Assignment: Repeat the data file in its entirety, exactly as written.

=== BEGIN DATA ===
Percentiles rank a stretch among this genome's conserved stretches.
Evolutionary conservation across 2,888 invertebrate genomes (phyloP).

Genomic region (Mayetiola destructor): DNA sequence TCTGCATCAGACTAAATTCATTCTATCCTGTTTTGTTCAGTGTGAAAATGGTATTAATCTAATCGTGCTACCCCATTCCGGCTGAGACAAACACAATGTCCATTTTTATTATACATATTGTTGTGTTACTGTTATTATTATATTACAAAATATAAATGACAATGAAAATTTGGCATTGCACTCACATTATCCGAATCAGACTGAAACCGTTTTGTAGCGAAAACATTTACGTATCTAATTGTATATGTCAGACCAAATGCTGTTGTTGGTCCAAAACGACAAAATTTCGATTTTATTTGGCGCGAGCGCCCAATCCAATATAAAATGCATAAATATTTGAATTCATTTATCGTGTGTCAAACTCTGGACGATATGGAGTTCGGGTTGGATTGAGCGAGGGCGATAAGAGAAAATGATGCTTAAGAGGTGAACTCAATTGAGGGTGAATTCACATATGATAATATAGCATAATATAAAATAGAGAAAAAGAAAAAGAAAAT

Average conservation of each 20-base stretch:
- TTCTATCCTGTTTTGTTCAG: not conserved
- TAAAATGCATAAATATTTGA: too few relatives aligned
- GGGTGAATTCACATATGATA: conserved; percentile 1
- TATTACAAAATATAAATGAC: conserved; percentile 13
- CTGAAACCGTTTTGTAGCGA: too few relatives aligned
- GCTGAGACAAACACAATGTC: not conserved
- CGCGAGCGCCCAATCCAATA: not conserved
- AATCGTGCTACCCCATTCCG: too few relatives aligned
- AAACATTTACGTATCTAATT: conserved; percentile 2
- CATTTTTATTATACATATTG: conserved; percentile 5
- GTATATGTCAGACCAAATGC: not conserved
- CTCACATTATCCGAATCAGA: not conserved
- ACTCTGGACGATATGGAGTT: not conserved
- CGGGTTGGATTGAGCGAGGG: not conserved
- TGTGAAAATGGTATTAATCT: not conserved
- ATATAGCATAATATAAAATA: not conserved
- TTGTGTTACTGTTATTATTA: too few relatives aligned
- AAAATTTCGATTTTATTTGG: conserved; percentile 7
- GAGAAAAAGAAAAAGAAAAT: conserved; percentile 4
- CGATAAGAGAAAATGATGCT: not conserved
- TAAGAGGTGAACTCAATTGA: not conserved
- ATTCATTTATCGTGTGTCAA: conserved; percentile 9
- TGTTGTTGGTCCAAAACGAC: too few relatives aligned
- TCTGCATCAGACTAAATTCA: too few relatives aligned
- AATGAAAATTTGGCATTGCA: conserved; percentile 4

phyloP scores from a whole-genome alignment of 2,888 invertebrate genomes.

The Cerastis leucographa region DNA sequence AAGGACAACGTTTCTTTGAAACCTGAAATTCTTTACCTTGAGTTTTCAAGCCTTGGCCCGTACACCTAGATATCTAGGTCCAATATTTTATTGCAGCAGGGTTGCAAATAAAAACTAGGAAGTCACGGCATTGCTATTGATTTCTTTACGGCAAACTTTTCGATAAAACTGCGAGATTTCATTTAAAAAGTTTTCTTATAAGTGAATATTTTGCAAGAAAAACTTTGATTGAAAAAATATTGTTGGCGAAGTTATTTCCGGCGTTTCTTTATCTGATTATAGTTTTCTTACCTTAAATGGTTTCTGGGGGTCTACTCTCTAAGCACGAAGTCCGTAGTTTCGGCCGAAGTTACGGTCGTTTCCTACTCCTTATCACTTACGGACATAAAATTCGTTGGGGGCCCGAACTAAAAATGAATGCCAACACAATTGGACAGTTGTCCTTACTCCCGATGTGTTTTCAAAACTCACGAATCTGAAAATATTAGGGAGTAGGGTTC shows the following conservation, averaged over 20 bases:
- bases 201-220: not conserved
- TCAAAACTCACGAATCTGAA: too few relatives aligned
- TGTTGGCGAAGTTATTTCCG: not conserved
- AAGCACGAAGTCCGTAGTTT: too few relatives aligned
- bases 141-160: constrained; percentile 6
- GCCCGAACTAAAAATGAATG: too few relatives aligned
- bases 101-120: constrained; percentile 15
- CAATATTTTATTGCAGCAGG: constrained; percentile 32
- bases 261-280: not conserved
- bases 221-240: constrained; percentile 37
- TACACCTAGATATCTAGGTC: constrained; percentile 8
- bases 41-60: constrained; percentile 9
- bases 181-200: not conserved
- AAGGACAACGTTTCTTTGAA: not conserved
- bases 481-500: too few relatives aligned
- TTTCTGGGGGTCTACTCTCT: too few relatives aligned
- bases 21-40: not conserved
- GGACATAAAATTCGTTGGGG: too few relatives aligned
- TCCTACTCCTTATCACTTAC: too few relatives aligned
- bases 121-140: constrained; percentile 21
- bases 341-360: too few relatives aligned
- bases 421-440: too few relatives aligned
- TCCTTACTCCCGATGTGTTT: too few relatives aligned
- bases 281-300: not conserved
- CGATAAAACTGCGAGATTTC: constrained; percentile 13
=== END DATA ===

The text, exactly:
Percentiles rank a stretch among this genome's conserved stretches.
Evolutionary conservation across 2,888 invertebrate genomes (phyloP).

Genomic region (Mayetiola destructor): DNA sequence TCTGCATCAGACTAAATTCATTCTATCCTGTTTTGTTCAGTGTGAAAATGGTATTAATCTAATCGTGCTACCCCATTCCGGCTGAGACAAACACAATGTCCATTTTTATTATACATATTGTTGTGTTACTGTTATTATTATATTACAAAATATAAATGACAATGAAAATTTGGCATTGCACTCACATTATCCGAATCAGACTGAAACCGTTTTGTAGCGAAAACATTTACGTATCTAATTGTATATGTCAGACCAAATGCTGTTGTTGGTCCAAAACGACAAAATTTCGATTTTATTTGGCGCGAGCGCCCAATCCAATATAAAATGCATAAATATTTGAATTCATTTATCGTGTGTCAAACTCTGGACGATATGGAGTTCGGGTTGGATTGAGCGAGGGCGATAAGAGAAAATGATGCTTAAGAGGTGAACTCAATTGAGGGTGAATTCACATATGATAATATAGCATAATATAAAATAGAGAAAAAGAAAAAGAAAAT

Average conservation of each 20-base stretch:
- TTCTATCCTGTTTTGTTCAG: not conserved
- TAAAATGCATAAATATTTGA: too few relatives aligned
- GGGTGAATTCACATATGATA: conserved; percentile 1
- TATTACAAAATATAAATGAC: conserved; percentile 13
- CTGAAACCGTTTTGTAGCGA: too few relatives aligned
- GCTGAGACAAACACAATGTC: not conserved
- CGCGAGCGCCCAATCCAATA: not conserved
- AATCGTGCTACCCCATTCCG: too few relatives aligned
- AAACATTTACGTATCTAATT: conserved; percentile 2
- CATTTTTATTATACATATTG: conserved; percentile 5
- GTATATGTCAGACCAAATGC: not conserved
- CTCACATTATCCGAATCAGA: not conserved
- ACTCTGGACGATATGGAGTT: not conserved
- CGGGTTGGATTGAGCGAGGG: not conserved
- TGTGAAAATGGTATTAATCT: not conserved
- ATATAGCATAATATAAAATA: not conserved
- TTGTGTTACTGTTATTATTA: too few relatives aligned
- AAAATTTCGATTTTATTTGG: conserved; percentile 7
- GAGAAAAAGAAAAAGAAAAT: conserved; percentile 4
- CGATAAGAGAAAATGATGCT: not conserved
- TAAGAGGTGAACTCAATTGA: not conserved
- ATTCATTTATCGTGTGTCAA: conserved; percentile 9
- TGTTGTTGGTCCAAAACGAC: too few relatives aligned
- TCTGCATCAGACTAAATTCA: too few relatives aligned
- AATGAAAATTTGGCATTGCA: conserved; percentile 4

phyloP scores from a whole-genome alignment of 2,888 invertebrate genomes.

The Cerastis leucographa region DNA sequence AAGGACAACGTTTCTTTGAAACCTGAAATTCTTTACCTTGAGTTTTCAAGCCTTGGCCCGTACACCTAGATATCTAGGTCCAATATTTTATTGCAGCAGGGTTGCAAATAAAAACTAGGAAGTCACGGCATTGCTATTGATTTCTTTACGGCAAACTTTTCGATAAAACTGCGAGATTTCATTTAAAAAGTTTTCTTATAAGTGAATATTTTGCAAGAAAAACTTTGATTGAAAAAATATTGTTGGCGAAGTTATTTCCGGCGTTTCTTTATCTGATTATAGTTTTCTTACCTTAAATGGTTTCTGGGGGTCTACTCTCTAAGCACGAAGTCCGTAGTTTCGGCCGAAGTTACGGTCGTTTCCTACTCCTTATCACTTACGGACATAAAATTCGTTGGGGGCCCGAACTAAAAATGAATGCCAACACAATTGGACAGTTGTCCTTACTCCCGATGTGTTTTCAAAACTCACGAATCTGAAAATATTAGGGAGTAGGGTTC shows the following conservation, averaged over 20 bases:
- bases 201-220: not conserved
- TCAAAACTCACGAATCTGAA: too few relatives aligned
- TGTTGGCGAAGTTATTTCCG: not conserved
- AAGCACGAAGTCCGTAGTTT: too few relatives aligned
- bases 141-160: constrained; percentile 6
- GCCCGAACTAAAAATGAATG: too few relatives aligned
- bases 101-120: constrained; percentile 15
- CAATATTTTATTGCAGCAGG: constrained; percentile 32
- bases 261-280: not conserved
- bases 221-240: constrained; percentile 37
- TACACCTAGATATCTAGGTC: constrained; percentile 8
- bases 41-60: constrained; percentile 9
- bases 181-200: not conserved
- AAGGACAACGTTTCTTTGAA: not conserved
- bases 481-500: too few relatives aligned
- TTTCTGGGGGTCTACTCTCT: too few relatives aligned
- bases 21-40: not conserved
- GGACATAAAATTCGTTGGGG: too few relatives aligned
- TCCTACTCCTTATCACTTAC: too few relatives aligned
- bases 121-140: constrained; percentile 21
- bases 341-360: too few relatives aligned
- bases 421-440: too few relatives aligned
- TCCTTACTCCCGATGTGTTT: too few relatives aligned
- bases 281-300: not conserved
- CGATAAAACTGCGAGATTTC: constrained; percentile 13